Philadelphia’s gun violence problem is a moral, economic, racial, and human crisis

Police tape blocks off the scene of a mass shooting in Philly

Seven people were shot Feb. 17 at Olney Transportation Center in Philadelphia. (Kimberly Paynter/WHYY)

We are in a full-on crisis when it comes to gun violence in Philadelphia.

In the entire history of our city, gun violence has never been so widespread and relentless. I am the founder and chair of Philadelphia City Council’s Special Committee on Gun Violence, but I’m also a lifelong Philadelphian. Before I became an elected official, I was a gun violence advocate, inspired to speak out by the death of my cousin. I lived through the crack epidemic. I have never seen gun violence as bad as it is today.

Philadelphia is about to smash its all-time homicide record of 500, set in 1990. In fact, we will likely get a new record before December even starts. This year, we are on pace for over 550 homicides, and more than 2,300 shooting victims (based on Philadelphia Police Department data as of Nov. 22).

Even worse, many of these victims are women and children. On Nov. 20, a pregnant mother and her unborn child were murdered after her baby shower. At our current pace, 71 of those homicides will be women and 42 will be children. At our current pace, 272 of those shooting victims will be women and 214 will be children. Almost 90% of these victims are Black.

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This is a five-alarm emergency and it is devastating our communities. We absolutely must do everything within our power to stop it.

Community violence intervention programs are an essential component of any gun violence prevention strategy. They recognize that each community has different problems and different needs. They also recognize that communities understand best what they need and must be included in gun violence prevention. For that reason, my City Council colleagues and I successfully advocated for a community violence prevention microgrants program that began two years ago and has distributed more than $3 million to community organizations. Earlier this year, we allocated $20 million for a larger grants program, with an award cap of $1 million per organization. I’m glad to report that, as of Nov. 10, more than a dozen organizations citywide have received a total of nearly $6.5 million in funding, and additional funding will be distributed before the end of the fiscal year in June 2022. But we still must do more.

A national coalition of gun violence advocates has made an effective case for President Biden’s Build Back Better legislation to include a historic $5 billion fund for community violence intervention. But the fact is that we don’t have to wait for Congress to act. The American Rescue Plan, which was signed into law back in March, sent billions of dollars to Pennsylvania. The Biden administration has explicitly authorized the use of those funds for violence prevention programs, and Gov. Tom Wolf agrees. But the Republican leadership in Harrisburg has sat on those funds while Black and brown people, including women and children, die every day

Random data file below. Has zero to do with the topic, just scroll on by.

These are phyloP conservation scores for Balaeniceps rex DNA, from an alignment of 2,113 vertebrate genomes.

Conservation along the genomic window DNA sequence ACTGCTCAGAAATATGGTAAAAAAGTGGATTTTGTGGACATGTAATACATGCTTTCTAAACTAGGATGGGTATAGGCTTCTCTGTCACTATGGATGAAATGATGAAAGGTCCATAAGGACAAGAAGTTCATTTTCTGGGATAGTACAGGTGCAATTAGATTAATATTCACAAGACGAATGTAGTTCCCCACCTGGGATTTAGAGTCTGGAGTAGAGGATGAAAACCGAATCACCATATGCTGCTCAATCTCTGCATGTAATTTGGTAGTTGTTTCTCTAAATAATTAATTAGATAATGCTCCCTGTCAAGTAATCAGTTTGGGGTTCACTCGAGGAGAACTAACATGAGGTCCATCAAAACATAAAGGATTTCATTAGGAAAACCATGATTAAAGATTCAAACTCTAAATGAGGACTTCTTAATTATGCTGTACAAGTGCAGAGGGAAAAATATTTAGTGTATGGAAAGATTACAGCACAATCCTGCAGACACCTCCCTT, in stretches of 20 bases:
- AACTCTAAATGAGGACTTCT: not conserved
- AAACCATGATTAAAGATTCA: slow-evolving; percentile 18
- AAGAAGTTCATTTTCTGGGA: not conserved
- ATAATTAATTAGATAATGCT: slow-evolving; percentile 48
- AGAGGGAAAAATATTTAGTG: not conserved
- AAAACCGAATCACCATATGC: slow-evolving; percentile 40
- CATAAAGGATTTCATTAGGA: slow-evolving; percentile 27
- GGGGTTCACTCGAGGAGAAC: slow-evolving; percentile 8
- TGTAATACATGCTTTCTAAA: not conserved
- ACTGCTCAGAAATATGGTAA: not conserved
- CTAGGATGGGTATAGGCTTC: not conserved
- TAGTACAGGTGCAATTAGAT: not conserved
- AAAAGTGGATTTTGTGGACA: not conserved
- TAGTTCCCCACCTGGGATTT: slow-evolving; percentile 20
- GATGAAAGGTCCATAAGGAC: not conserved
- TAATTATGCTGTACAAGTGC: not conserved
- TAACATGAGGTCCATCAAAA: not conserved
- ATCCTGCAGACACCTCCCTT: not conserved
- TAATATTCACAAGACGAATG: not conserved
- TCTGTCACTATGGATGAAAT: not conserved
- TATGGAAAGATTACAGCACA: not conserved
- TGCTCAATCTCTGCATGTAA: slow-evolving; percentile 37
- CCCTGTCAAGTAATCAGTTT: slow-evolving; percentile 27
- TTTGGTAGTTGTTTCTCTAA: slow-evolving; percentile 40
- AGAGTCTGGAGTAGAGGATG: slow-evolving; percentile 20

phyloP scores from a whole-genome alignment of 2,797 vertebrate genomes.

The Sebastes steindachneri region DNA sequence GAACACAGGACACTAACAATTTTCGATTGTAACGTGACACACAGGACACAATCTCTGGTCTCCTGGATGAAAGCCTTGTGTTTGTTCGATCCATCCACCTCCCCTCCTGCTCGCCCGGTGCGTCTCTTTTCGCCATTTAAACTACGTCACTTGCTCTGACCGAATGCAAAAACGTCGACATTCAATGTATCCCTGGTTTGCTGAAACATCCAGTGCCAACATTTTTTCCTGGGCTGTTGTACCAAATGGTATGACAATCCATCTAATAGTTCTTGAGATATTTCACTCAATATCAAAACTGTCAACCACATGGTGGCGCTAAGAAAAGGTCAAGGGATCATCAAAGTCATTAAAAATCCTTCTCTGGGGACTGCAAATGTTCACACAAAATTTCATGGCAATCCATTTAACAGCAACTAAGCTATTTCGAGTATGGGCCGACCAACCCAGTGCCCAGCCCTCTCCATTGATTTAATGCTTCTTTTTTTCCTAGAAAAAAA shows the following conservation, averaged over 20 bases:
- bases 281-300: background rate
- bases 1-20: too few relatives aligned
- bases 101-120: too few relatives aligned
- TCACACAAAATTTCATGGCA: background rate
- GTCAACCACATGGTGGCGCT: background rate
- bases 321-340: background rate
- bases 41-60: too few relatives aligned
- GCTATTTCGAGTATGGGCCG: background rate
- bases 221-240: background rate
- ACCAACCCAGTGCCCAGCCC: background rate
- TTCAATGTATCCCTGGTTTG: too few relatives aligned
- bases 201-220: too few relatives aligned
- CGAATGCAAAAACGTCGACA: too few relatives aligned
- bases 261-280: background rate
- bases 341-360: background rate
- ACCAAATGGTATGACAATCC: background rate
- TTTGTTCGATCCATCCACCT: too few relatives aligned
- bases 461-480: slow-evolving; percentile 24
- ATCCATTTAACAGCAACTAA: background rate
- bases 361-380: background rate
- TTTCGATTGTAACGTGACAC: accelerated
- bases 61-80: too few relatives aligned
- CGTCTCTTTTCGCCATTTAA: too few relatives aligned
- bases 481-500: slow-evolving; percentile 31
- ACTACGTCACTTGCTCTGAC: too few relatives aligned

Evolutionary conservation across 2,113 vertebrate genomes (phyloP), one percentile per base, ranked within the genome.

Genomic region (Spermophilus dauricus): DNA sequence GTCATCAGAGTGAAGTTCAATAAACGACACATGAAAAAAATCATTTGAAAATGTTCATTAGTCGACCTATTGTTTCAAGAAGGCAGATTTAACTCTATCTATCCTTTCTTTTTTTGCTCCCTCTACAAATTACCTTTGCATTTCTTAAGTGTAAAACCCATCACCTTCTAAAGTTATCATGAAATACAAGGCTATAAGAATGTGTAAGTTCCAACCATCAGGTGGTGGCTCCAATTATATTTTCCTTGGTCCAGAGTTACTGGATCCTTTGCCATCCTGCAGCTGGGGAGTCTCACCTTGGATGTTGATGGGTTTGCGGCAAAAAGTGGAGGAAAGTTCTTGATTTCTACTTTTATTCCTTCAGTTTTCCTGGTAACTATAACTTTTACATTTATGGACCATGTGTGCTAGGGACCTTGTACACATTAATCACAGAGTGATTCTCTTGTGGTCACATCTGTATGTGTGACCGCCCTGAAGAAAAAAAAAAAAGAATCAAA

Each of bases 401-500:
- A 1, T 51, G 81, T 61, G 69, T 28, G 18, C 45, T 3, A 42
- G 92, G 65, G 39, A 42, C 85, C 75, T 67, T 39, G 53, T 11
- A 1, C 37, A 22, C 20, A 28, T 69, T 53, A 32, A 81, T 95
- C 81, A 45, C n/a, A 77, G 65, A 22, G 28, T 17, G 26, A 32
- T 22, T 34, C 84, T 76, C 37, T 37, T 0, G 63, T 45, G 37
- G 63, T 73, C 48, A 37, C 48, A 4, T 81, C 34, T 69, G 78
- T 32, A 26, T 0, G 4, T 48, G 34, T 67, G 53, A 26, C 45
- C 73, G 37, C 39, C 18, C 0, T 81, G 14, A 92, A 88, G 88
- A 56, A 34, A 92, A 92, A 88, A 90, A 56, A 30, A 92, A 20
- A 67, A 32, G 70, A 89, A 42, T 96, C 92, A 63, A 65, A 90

With an infusion of American Rescue Plan funds, the City of Philadelphia could immediately address a number of glaring needs. Our homicide rate has doubled since 2013, but our budget has not. We have a grants program for community organizations that are out on the streets every day, working to save our neighborhoods. But what if we could fund 100% of deserving applicants?

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Our Group Violence Intervention program does intensive outreach to those most likely to shoot or be shot, but how many more individuals could we help if we could reduce caseloads for our case managers? What if we had enough witness relocation funds to never turn away anyone who says they fear witness retaliation if they cooperate with law enforcement? What if our Network of Neighbors program never had to turn down a request to train community members on peer-to-peer trauma support? I could go on and on, but I think the picture is clear.

Quite simply, our community members are drowning, and we do not have enough life preservers to go around.

This is a crisis of epic proportions. It is a moral crisis. It is an economic crisis. It is a racial justice crisis. It is a human crisis. Now is the time to act, boldly and urgently.

Philadelphia City Councilmember Kenyatta Johnson, a former Pennsylvania state representative, represents the Second District, which includes parts of Center City, South Philadelphia, and Southwest Philadelphia. He is the chairman of City Council’s Special Committee on Gun Violence Prevention and the vice-chair of City Council’s Public Safety Committee.

Broke in PhillyWHYY is one of over 20 news organizations producing Broke in Philly, a collaborative reporting project on solutions to poverty and the city’s push towards economic justice. Follow us at @BrokeInPhilly.

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